I was on my way to work in London when the 7/7 bombs were detonated, one at Aldgate only a few trains after I had passed through. It was the same then. The tube and buses were closed down in the immediate aftermath but people walked quietly across London to get home that evening or to a mainline terminus perhaps a little earlier than normal after work until the buses started again. And then as soon as the service was resumed it was back down the tube to get to and from work for most. ‘Business as Usual’ or as near as could be.           

Awful, awful incidents but the response of Londoners, both those I saw and those I have seen in the media, then and now, makes me proud to have been once counted among their number. And this time such young people carrying on with such resolve. Our future is safe in such hands. And London is not alone. The people of Manchester have responded with similar resolve.           

Others in London may have different views of events and how Londoners react but that is how I saw and see things and I hope people do not mind me paying some tribute here.           

Lord’s added its own touch to the one-minute silence held before the start of the afternoon session on Sunday. As at Taunton the teams lined up outside the Pavilion, although at Lord’s they faced the Pavilion, and the crowd rose as one. Then the silence was commenced and ended by the sounding of the bell which normally sends the umpires out. As at Taunton the silence was perfectly observed, intense and total. 
           

The third day cricket was business as usual. Somerset worked away at the Middlesex batsmen on a pitch no more helpful to bowlers than when they had batted after that first morning. The accuracy though was resolute, the fielding tight and wickets were squeezed out of Middlesex considerably faster than they had squeezed them out of Somerset after the pitch flattened. Josh Davey stuck hard at it and deserved his wicket. Jamie Overton bowled fast, straight, economically and had one or two batsmen hopping. His spell which stretched before and after the second new ball and before and after Tea was particularly impressive. He seems to me to be improving by the game. Tim Groenewald was his usual miserly self and Lewis Gregory was back to his knack of quietly taking wickets. He seems to take them as invisibly as Dean Elgar scores runs. Middlesex finished on 358, 85 runs short of Somerset’s 443 for 9 declared.          

Somerset’s innings on the final day was unpressurised after the first few overs at least as far as the team goes. A number of players were under considerable personal pressure. Tom Abell responded best with 71 not out albeit the last few scored against recreational bowling. The young man has the potential I have no doubt to succeed as captain and batsman. Do not be surprised if he pulls it off.            

Indeterminate performances with the bat from James Hildreth and no great progress from Steven Davies or Peter Trego leave concerns but until he was out in the 20s in both innings Hildreth at least looked the part more than he has in recent matches. Perhaps the corner is in sight for him as much as it is for Somerset.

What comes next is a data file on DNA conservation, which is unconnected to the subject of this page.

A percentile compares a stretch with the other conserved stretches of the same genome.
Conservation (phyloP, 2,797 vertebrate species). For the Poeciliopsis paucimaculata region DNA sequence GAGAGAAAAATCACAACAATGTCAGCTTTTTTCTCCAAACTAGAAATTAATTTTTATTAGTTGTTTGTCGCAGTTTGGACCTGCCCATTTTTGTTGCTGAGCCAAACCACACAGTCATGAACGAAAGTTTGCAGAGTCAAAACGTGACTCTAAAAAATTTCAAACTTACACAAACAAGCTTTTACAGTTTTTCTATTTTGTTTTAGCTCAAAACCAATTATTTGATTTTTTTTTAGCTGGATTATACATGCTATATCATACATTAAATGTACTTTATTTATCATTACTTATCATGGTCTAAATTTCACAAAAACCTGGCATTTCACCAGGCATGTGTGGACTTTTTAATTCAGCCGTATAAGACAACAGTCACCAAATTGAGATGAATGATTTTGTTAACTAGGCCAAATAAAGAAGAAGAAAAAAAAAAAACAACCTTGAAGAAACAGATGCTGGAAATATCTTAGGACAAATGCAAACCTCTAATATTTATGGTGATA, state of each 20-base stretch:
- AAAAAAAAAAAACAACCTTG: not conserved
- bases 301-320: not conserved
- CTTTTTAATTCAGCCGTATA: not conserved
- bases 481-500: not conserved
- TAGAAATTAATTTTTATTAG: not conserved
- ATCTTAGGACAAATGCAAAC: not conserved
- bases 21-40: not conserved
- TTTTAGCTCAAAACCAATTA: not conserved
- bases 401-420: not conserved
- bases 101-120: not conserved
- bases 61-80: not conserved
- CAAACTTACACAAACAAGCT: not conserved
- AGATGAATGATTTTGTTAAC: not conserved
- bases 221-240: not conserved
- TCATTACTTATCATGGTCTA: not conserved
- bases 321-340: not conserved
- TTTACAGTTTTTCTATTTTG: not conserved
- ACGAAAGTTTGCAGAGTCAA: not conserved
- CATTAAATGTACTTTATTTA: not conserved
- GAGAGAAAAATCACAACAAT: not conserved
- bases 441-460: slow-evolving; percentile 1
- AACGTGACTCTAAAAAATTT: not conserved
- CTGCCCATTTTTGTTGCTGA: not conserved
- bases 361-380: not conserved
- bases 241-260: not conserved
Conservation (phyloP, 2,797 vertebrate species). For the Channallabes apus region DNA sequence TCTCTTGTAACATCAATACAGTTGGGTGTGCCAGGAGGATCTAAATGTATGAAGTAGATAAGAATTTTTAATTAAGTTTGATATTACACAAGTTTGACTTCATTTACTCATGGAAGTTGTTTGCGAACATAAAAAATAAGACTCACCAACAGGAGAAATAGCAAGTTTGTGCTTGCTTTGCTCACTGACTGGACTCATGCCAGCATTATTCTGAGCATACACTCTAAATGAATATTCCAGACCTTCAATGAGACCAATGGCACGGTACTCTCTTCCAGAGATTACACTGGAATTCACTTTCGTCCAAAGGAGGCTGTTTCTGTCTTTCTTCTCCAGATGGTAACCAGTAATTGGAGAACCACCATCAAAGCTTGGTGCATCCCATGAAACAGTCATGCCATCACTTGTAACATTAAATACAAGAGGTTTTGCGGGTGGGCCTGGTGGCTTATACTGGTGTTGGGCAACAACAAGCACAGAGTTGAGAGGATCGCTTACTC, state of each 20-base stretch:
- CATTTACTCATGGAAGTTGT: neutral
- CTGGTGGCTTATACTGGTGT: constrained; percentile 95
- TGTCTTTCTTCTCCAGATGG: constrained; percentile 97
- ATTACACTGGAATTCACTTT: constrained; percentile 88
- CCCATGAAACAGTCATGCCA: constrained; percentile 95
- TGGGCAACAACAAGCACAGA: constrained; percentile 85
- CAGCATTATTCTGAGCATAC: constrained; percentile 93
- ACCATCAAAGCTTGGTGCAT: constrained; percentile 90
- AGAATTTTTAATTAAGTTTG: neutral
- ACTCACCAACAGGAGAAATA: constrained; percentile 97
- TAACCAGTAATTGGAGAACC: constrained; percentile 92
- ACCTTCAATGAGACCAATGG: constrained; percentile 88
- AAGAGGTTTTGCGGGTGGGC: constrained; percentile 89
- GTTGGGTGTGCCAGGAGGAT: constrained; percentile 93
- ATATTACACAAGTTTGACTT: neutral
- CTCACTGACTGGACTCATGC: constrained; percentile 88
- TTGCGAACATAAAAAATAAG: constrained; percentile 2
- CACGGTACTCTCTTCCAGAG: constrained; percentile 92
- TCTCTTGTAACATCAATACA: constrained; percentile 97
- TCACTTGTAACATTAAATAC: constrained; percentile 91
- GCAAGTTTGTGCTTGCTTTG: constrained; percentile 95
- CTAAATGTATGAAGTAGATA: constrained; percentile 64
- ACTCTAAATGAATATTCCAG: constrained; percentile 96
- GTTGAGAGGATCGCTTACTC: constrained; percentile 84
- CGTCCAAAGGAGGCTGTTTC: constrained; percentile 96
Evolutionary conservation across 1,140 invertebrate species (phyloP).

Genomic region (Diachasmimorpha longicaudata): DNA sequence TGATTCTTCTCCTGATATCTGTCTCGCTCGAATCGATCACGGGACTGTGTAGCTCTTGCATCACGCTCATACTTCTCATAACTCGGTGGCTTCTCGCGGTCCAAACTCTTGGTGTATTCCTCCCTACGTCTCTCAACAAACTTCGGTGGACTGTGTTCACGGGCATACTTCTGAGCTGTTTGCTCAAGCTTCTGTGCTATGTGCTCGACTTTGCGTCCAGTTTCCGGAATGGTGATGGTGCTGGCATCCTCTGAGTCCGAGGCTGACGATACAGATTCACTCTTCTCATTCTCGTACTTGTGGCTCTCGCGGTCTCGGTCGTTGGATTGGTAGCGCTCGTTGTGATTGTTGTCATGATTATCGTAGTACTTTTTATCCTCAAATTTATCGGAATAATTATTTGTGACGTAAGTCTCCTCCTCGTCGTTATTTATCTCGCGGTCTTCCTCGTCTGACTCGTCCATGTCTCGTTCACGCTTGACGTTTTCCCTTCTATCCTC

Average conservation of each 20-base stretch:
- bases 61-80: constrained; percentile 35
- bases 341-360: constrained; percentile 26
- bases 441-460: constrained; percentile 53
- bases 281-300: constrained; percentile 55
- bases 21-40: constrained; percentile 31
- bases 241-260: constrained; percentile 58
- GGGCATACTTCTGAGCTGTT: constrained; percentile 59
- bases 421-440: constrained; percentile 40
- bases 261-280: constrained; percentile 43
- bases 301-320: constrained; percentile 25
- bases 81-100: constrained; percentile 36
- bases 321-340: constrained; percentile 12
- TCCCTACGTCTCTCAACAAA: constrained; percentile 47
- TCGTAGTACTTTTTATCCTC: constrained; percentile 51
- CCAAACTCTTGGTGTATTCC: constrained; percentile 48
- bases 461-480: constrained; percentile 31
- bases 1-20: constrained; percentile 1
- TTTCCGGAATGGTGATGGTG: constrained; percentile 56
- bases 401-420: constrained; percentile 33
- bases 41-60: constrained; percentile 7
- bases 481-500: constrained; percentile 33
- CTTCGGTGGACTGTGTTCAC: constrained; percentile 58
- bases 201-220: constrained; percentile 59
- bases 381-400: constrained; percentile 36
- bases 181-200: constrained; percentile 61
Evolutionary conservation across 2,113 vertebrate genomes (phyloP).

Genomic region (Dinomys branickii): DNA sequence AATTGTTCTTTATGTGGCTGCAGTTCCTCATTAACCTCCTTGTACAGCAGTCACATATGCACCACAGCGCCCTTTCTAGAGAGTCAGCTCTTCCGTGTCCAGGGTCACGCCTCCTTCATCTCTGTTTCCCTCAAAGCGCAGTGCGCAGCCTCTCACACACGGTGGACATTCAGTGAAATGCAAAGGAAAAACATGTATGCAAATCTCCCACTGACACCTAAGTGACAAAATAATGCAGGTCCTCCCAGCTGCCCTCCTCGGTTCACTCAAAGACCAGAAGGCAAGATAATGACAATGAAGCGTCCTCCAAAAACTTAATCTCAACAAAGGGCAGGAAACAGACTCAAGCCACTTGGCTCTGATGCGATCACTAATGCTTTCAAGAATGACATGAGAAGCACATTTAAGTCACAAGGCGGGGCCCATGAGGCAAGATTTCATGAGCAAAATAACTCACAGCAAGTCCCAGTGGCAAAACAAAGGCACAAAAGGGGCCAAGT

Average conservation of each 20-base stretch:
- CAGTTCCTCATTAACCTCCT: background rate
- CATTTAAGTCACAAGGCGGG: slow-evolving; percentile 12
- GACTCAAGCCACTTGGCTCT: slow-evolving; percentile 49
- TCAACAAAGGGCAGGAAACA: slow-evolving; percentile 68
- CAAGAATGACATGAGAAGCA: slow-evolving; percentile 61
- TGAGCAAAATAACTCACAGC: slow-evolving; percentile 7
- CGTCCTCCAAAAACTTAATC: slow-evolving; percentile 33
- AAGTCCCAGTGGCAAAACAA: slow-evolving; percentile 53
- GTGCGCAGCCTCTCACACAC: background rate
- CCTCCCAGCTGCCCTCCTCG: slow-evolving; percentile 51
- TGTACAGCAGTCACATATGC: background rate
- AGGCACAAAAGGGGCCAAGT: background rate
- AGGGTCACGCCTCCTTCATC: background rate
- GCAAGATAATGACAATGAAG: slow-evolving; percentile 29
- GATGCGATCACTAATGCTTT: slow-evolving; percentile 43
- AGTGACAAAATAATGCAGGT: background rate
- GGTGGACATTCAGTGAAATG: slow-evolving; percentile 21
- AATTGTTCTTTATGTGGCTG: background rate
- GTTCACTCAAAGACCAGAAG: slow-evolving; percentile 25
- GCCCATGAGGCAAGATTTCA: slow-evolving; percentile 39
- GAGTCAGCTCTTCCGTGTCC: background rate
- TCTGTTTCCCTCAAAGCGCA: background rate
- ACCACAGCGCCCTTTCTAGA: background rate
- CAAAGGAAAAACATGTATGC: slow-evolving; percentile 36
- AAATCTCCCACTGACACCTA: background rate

I thought about possible team changes as I watched the match. As the Middlesex bowlers were steaming in on that first morning bowling well in helpful conditions with the ball clearly moving and close fielders straining to pounce in the cauldron of First Division competitiveness at its best I asked myself if I would want to see 19 to 21-year-olds thrown into a ring of highly skilled and motivated cricketing professionals. Not more than one at time at that age I thought and if at all possible not until they are prepared and ready.      

A new young player will be singled out like no other especially in a struggling team. The First Division is not a place, in my view, where you can try out young players without careful preparation. Preparation of the type which Adam Hose seems to have received and which will be planned for the younger batsmen. He has been given the number six slot in the 50 over team essentially, it seems, to make his own and he has, impressively, done precisely that. If there is to be a change he may be the best prepared, as far as any of us outside the management of the team can tell with our limited information, and would probably be best started at six so that he can settle and eventually find his best level in the team.           

As to the current team. It has just outplayed the County Champions. There are some signs of some individuals starting to turn a corner. This may just be the time for calm nerve and a little more patience. However, if there is to be change it should be with the message that the slot any new player is given is theirs to make their own if they can and that they will be given time to do it. The resulting message to the dropped player is therefore their place has gone and they have to win it back if they wish to return. Who would be in the position of those with the responsibility for such decisions for if it is the case that young and untested players may wish to leave if they do not get a slot it may equally be the case with tried and tested players if they lose one.

As to my weekend in London the Saturday night and London’s response to it will leave a mark long after the match, perhaps the minute’s silence apart, has merged in with memories of many other matches.”  

*My memory here had been kind to Somerset. It must have been later, and possibly more, wickets I saw fall whilst finding a seat for Somerset went from 42 for 2 to 43 for 7 in 13 balls. Steve MaGoffin took 8 for 20. Sussex won by an innings and 116 runs by, as I recall, Lunch on the second day leaving a number of Somerset supporters with fixed rail tickets with two and a half days to explore Horsham. I was not among them. I spent the spare days on the sea front at Worthing.

Result. Toss. Somerset. Elected to bat. Somerset 443-9dec (D Elgar 158, L Gregory 137, JH Davey 47) and 161-3dec (TB Abell 71*). Middlesex 358 (AC Voges 86, NRT Gubbins 56, PR Stirling 52, L Gregory 3-59). Match Drawn. Somerset 11 points. Middlesex 10 points.

Somerset ended this match in seventh place 14 points behind Middlesex in sixth place but still having played a game more.